The December 2017 arrival of Amazon in Australia may spell doom for retail businesses who don’t adapt, however there are opportunities for those who do.

Strong legacy retail businesses are already struggling with the significant shift in Australia’s retail landscape that has occurred over the last few years, according to retail expert and managing director of Manly-based Retail Doctor Group, Brian Walker.

He predicts the rapid change will continue.

“In Australia we have just seen the start. It is very early days and it’s just the beginning compared to what it will be in 3 to 5 years’ time,” Mr Walker said.

“In the US, online accounts for around 8 per cent of total retail sales and close to 50 per cent of those online sales are with Amazon.”

Mr Walker said online in Australia also accounts for around 8 per cent of our $300 billion retail market, but is growing at double-digit rates. Physical retail is only growing at 2 or 3 per cent.

He added that before Amazon launched locally, Australians were already spending around $1 billion a year through its American site.

However that figure is now expected to grow rapidly.

“We  predict that in five years Amazon in Australia will turnover somewhere between 3 and 4 per cent of overall retail sales – around $9-12 billion. That’s my conservative estimate,” he said.

“For this to occur Amazon would need to bring their complete ecosystem, building a data-based community across retail, AI, data web services and delivery systems.”


Not all bad: How local retailers can compete?

It is not all doom and gloom for local retailers according to Mr Walker, who says the changing retail landscape does offer opportunities for businesses – small and large – but that they must adapt.

“Aussie retailers should be focusing on end-to-end delivery, fulfilment, community, data and service,” he says.

A retailer’s physical presence should also be immersive and provide customers with a memorable experience.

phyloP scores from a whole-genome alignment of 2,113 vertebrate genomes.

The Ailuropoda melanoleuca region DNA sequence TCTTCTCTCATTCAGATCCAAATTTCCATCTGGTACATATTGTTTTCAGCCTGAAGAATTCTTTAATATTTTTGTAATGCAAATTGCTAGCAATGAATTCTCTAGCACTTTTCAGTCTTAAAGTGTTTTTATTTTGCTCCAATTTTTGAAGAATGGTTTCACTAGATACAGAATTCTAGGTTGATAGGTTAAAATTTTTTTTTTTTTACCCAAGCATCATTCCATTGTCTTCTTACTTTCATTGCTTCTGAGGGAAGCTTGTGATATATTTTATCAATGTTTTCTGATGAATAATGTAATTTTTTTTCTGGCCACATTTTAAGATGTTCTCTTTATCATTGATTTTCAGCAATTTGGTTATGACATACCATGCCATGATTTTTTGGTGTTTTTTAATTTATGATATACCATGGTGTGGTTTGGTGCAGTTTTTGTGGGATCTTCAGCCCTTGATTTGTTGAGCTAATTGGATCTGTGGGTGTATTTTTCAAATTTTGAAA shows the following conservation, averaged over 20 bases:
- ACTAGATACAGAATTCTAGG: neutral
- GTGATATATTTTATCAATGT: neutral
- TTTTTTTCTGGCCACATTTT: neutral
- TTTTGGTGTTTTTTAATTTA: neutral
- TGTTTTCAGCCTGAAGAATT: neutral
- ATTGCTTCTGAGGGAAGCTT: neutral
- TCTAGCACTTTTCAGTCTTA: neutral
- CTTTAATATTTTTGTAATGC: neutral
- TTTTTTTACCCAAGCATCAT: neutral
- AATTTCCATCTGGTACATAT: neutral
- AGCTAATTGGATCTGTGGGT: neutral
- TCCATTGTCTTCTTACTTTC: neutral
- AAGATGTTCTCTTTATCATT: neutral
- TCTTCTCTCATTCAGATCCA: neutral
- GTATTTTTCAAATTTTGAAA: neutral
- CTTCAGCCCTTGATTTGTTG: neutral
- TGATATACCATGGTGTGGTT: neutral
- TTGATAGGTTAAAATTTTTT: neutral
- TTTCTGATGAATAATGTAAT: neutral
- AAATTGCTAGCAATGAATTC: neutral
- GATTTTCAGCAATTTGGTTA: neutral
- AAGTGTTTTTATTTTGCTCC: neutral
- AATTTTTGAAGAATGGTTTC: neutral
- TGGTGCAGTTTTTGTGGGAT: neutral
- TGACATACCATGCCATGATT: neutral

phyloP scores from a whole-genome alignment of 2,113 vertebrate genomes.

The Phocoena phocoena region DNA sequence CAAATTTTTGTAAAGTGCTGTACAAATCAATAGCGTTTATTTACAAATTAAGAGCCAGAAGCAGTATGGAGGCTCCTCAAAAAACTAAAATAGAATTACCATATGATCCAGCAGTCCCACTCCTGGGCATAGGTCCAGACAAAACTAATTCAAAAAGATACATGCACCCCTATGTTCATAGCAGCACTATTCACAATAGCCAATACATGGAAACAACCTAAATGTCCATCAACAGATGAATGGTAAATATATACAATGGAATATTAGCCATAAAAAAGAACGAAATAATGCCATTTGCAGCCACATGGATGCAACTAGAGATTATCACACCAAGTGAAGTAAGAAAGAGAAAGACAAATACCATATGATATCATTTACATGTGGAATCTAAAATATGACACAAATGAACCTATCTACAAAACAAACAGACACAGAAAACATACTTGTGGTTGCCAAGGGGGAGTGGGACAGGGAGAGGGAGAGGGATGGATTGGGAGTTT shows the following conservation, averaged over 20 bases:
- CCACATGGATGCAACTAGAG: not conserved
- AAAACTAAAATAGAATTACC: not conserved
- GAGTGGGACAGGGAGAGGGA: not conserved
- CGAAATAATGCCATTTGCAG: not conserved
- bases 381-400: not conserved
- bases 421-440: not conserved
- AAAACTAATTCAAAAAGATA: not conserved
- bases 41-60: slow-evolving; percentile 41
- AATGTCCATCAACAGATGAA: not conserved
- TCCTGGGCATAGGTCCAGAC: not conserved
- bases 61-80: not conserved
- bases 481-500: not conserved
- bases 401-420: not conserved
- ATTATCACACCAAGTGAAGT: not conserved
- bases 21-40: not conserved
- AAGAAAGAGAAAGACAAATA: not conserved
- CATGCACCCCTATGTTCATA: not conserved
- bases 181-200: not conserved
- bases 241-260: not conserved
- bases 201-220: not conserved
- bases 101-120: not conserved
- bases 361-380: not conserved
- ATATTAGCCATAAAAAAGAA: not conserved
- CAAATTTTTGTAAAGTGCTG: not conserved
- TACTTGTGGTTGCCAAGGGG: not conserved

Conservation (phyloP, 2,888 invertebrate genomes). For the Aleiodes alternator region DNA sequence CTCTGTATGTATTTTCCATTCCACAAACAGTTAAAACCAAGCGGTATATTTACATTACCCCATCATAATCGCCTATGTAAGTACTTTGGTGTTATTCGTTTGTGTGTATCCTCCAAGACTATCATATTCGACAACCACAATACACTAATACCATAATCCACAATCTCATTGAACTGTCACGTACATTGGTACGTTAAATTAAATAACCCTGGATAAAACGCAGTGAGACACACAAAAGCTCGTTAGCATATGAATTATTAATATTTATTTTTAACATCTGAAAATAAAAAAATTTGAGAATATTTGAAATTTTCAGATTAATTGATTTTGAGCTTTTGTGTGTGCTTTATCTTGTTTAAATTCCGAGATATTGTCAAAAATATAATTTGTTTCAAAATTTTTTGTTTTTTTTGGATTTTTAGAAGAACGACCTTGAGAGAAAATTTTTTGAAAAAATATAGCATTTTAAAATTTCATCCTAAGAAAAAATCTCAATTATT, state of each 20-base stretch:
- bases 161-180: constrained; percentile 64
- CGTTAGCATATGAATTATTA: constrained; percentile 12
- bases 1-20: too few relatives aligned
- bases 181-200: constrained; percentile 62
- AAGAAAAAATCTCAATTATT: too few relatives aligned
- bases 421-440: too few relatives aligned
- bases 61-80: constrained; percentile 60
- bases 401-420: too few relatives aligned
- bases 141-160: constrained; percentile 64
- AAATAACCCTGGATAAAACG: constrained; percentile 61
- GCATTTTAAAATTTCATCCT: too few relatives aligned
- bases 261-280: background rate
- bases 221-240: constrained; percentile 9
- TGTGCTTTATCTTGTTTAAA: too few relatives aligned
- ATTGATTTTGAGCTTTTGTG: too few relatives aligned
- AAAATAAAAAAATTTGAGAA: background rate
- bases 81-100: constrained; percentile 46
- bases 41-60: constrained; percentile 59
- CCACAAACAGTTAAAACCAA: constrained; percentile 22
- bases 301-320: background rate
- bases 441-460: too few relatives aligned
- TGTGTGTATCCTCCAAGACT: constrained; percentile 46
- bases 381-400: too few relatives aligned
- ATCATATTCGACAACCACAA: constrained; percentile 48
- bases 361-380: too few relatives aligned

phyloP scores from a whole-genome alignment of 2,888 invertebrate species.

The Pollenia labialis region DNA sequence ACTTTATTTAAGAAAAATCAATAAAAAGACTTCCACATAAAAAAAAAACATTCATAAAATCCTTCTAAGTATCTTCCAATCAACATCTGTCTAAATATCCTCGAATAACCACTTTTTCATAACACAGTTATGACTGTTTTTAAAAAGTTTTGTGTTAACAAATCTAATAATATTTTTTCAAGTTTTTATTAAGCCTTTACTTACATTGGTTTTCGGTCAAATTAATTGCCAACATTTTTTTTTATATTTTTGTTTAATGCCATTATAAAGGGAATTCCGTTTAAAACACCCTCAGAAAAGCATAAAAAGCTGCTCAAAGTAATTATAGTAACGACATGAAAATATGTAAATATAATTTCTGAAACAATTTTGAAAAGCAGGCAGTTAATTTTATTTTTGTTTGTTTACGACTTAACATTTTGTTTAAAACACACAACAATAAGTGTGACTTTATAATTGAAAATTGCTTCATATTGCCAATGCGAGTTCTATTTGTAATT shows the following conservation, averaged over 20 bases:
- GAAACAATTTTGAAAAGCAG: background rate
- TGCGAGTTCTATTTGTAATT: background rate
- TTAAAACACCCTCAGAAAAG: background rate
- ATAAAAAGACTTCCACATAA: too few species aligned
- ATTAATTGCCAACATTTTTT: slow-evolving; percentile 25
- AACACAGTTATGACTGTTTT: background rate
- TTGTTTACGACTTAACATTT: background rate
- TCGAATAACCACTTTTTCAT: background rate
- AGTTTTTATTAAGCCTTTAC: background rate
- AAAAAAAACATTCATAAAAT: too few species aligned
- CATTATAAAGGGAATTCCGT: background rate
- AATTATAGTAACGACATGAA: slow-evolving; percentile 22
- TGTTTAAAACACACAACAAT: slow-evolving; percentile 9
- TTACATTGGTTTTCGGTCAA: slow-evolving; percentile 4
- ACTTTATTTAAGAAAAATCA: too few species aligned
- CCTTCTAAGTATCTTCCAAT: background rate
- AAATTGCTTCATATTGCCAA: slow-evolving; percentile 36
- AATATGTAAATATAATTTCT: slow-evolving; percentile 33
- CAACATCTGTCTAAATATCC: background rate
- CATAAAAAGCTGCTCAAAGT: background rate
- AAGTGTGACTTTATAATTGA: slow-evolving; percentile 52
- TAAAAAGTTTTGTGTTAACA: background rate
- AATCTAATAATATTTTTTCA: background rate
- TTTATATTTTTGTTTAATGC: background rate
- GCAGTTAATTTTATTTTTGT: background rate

“Have a clear point of difference and make it all about the customer,” he says, adding that businesses should also work hard on building their own loyalty databases.

He suggests collaborating with Amazon is also an option, leveraging its technology and reach.

“Either compete or collaborate or do a mix of both,” he says, giving the example of a Manly-based bike retailer who encourages customers to purchase bike parts on Amazon which they then fit for a fee.

“That is an example of adapting. And then future bike sales are predicated on relationships, high expertise and high touch, which Amazon can’t compete with.”

Amazon must also cater for Australia’s geography, which makes shipping more challenging, according to Mr Walker.

“We also have some of highest wages and rental costs in the world.”

“These economics and practicalities have been managed well by many Australia retailers and Amazon have all that still to deal with.”


All About Amazon:

With US$170 billion annual sales and $500 billion in market capitalisation, Amazon is one of the five largest companies in the world, sitting alongside Apple, Facebook, Google and Yahoo.

These are all data companies, yet Amazon is the first global data player that focuses on retail, Mr Walker says, adding that they will use that data to change peoples’ lives.

“When you come into the Amazon community – Amazon Prime, Alexa [ai], Amazon Go, Amazon Fresh and so forth – and buy products through their marketplace your movements will be tracked and traced. Then, using data modelling they will deliver predictive offers and information.”

 Whether or not you see this as further erosion of privacy that digital technology has brought, Amazon’s arrival is driving a new wave of customer service in Australian retail.

“You have to say that’s beneficial for consumers,” Mr Walker says.